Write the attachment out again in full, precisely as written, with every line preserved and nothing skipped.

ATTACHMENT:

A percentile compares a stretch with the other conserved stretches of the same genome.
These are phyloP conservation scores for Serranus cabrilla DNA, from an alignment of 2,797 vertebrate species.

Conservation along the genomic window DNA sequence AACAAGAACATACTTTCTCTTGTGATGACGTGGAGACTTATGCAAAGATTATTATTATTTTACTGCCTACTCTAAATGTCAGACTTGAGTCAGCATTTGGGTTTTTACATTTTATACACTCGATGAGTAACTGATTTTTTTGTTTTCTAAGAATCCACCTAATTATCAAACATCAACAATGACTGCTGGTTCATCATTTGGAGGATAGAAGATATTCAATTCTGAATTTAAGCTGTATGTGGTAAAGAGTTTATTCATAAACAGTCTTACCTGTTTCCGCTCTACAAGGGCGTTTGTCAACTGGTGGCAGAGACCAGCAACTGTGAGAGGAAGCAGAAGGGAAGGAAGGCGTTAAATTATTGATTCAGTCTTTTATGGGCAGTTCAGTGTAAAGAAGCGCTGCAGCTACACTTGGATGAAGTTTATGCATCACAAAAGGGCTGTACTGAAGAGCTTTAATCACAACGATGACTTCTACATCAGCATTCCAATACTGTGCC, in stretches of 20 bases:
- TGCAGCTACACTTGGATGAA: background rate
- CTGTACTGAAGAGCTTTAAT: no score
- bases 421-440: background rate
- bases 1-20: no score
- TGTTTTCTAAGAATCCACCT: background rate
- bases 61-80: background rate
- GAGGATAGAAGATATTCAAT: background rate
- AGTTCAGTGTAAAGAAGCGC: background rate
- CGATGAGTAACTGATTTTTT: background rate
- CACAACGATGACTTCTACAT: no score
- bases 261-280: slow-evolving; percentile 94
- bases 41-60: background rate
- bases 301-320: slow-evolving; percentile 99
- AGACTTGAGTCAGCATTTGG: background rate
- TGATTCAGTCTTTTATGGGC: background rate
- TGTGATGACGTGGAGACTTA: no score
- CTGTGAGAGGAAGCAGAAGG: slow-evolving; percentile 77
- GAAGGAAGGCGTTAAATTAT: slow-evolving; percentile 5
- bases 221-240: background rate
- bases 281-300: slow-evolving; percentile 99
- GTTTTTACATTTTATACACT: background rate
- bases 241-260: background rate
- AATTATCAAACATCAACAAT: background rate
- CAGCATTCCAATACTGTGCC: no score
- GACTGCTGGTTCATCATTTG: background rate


A percentile compares a stretch with the other conserved stretches of the same genome.
These are phyloP conservation scores for Serranus cabrilla DNA, from an alignment of 2,797 vertebrate species.

Conservation along the genomic window DNA sequence AACAAGAACATACTTTCTCTTGTGATGACGTGGAGACTTATGCAAAGATTATTATTATTTTACTGCCTACTCTAAATGTCAGACTTGAGTCAGCATTTGGGTTTTTACATTTTATACACTCGATGAGTAACTGATTTTTTTGTTTTCTAAGAATCCACCTAATTATCAAACATCAACAATGACTGCTGGTTCATCATTTGGAGGATAGAAGATATTCAATTCTGAATTTAAGCTGTATGTGGTAAAGAGTTTATTCATAAACAGTCTTACCTGTTTCCGCTCTACAAGGGCGTTTGTCAACTGGTGGCAGAGACCAGCAACTGTGAGAGGAAGCAGAAGGGAAGGAAGGCGTTAAATTATTGATTCAGTCTTTTATGGGCAGTTCAGTGTAAAGAAGCGCTGCAGCTACACTTGGATGAAGTTTATGCATCACAAAAGGGCTGTACTGAAGAGCTTTAATCACAACGATGACTTCTACATCAGCATTCCAATACTGTGCC, in stretches of 20 bases:
- TGCAGCTACACTTGGATGAA: background rate
- CTGTACTGAAGAGCTTTAAT: no score
- bases 421-440: background rate
- bases 1-20: no score
- TGTTTTCTAAGAATCCACCT: background rate
- bases 61-80: background rate
- GAGGATAGAAGATATTCAAT: background rate
- AGTTCAGTGTAAAGAAGCGC: background rate
- CGATGAGTAACTGATTTTTT: background rate
- CACAACGATGACTTCTACAT: no score
- bases 261-280: slow-evolving; percentile 94
- bases 41-60: background rate
- bases 301-320: slow-evolving; percentile 99
- AGACTTGAGTCAGCATTTGG: background rate
- TGATTCAGTCTTTTATGGGC: background rate
- TGTGATGACGTGGAGACTTA: no score
- CTGTGAGAGGAAGCAGAAGG: slow-evolving; percentile 77
- GAAGGAAGGCGTTAAATTAT: slow-evolving; percentile 5
- bases 221-240: background rate
- bases 281-300: slow-evolving; percentile 99
- GTTTTTACATTTTATACACT: background rate
- bases 241-260: background rate
- AATTATCAAACATCAACAAT: background rate
- CAGCATTCCAATACTGTGCC: no score
- GACTGCTGGTTCATCATTTG: background rate